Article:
"Above all do not lose your desire to walk. Every day I walk myself into a state
of well being and walk away from every illness. I have walked myself into my best thoughts and I know of no thought so burdensome that one cannot walk away from it. But by sitting still, and the more one sits still, the closer one comes to feeling ill. . . if one keeps on walking everything will be alright." Soren Kierkegaard
"If you are seeking creative ideas, go out walking. Angels whisper to a person when one goes for a walk." Raymond Inmon
"I can only meditate when I am walking. When I stop, I cease to think; my mind works only with my legs." Jean Jacques Rousseau
"The mere thought of walking outdoors on a brilliant golden-blue day causes fire-works of delight to go off in most people's psyche. It gives one an instant feeling of happiness and that is meditation! We are not only in touch, at that moment, with the physical splendour of nature, but also with the beauty of merging our own spiritual nature with it." Karen Zebroff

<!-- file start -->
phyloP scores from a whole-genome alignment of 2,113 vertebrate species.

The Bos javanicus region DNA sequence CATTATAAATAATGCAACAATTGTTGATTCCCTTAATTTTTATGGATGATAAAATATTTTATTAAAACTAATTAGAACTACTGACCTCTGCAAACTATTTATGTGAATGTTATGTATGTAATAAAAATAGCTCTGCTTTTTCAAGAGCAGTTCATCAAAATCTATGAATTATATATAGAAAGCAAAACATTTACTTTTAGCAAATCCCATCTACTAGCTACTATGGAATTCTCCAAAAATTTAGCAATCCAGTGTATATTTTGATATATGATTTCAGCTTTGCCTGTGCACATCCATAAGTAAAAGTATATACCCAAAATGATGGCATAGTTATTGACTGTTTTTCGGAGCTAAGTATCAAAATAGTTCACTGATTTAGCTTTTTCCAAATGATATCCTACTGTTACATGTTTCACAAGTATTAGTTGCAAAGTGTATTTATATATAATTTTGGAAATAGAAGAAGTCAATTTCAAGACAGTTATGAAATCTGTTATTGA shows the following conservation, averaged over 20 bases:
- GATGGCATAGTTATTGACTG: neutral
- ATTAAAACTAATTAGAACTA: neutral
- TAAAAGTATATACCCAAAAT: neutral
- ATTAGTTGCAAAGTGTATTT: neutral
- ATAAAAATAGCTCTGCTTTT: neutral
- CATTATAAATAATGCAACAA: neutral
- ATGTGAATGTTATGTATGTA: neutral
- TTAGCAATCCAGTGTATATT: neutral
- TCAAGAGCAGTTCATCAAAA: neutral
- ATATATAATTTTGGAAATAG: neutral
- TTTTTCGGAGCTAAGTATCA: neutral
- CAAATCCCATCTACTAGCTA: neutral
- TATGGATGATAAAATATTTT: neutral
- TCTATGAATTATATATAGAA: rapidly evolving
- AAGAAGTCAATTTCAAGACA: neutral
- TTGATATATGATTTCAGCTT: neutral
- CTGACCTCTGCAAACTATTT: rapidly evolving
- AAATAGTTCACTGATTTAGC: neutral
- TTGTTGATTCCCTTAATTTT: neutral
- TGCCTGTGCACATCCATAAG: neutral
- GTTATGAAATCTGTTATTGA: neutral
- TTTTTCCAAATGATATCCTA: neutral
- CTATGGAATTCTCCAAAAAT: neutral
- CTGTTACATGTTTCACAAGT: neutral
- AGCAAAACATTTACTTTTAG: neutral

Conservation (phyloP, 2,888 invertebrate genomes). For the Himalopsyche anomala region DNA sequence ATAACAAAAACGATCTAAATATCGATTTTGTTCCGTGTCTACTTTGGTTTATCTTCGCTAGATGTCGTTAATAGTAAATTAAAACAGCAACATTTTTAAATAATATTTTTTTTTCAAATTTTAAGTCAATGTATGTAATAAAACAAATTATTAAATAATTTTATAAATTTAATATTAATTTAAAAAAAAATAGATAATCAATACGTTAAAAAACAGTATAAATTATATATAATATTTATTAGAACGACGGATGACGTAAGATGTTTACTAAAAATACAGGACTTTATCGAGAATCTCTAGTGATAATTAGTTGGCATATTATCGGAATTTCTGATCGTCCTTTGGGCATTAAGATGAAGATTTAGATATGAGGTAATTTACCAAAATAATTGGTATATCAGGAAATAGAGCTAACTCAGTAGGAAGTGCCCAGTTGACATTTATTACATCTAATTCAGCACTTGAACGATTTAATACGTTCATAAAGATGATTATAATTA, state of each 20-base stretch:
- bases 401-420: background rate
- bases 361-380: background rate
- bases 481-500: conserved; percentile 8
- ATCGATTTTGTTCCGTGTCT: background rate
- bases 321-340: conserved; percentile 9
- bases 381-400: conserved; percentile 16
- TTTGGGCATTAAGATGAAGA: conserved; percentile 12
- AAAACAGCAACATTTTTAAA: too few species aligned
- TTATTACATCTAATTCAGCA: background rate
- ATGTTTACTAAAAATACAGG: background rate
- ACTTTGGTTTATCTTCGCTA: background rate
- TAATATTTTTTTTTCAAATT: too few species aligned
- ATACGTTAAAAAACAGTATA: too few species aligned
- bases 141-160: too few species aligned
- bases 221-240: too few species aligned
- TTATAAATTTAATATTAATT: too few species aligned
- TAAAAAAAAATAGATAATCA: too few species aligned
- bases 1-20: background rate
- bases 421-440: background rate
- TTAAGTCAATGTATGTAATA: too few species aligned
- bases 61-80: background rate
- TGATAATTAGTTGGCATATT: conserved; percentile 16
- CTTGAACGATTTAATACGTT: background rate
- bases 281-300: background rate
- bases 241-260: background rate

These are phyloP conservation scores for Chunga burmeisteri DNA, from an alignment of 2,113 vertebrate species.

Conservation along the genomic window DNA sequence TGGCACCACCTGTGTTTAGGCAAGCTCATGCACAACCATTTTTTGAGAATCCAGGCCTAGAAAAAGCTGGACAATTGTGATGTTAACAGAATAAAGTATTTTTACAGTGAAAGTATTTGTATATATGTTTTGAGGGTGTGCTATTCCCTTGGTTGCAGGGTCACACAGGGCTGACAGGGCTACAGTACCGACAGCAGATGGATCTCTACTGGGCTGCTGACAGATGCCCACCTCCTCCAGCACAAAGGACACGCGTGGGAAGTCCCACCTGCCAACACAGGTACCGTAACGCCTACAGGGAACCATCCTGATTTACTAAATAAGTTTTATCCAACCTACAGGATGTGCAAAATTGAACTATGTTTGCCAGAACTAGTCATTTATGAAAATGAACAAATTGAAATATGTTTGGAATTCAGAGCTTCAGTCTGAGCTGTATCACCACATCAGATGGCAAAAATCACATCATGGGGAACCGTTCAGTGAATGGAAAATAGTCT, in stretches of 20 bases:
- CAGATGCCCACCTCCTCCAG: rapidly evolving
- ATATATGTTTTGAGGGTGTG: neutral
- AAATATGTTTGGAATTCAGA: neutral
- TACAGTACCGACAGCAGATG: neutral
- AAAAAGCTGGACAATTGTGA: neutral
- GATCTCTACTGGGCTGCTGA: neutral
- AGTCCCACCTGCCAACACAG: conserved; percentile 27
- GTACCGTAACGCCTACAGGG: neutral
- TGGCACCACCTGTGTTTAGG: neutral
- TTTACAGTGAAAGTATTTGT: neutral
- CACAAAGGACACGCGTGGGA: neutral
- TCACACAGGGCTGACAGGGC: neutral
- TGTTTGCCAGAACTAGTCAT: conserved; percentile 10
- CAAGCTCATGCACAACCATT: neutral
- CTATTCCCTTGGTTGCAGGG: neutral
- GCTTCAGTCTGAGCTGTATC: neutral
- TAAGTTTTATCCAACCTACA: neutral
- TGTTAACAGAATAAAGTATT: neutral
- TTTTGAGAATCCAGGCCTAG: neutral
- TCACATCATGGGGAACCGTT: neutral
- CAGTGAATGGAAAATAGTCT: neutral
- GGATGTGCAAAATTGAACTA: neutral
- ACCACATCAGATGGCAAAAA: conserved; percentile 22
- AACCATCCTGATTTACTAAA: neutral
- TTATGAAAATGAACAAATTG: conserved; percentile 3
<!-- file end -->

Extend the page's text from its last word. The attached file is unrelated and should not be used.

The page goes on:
"The mental benefits of walking are also many. Walking for me has a very similar effect to meditation for other people. It helps me to clear my mind, and it helps me to think through problems and dilemmas. When I'm out walking without hurry and without a destination, my mind tends to relax as I focus on so many things outside of myself, as I see the natural world around me and breathe the fresh air. A long walk can help me to reach a state of clarity much more easily than any other practice that I've ever discovered, and walks have often helped me through difficult times in my life." Tom Walsh
"Me thinks that the moment my legs begin to move, my thoughts begin to flow." Henry David Thoreau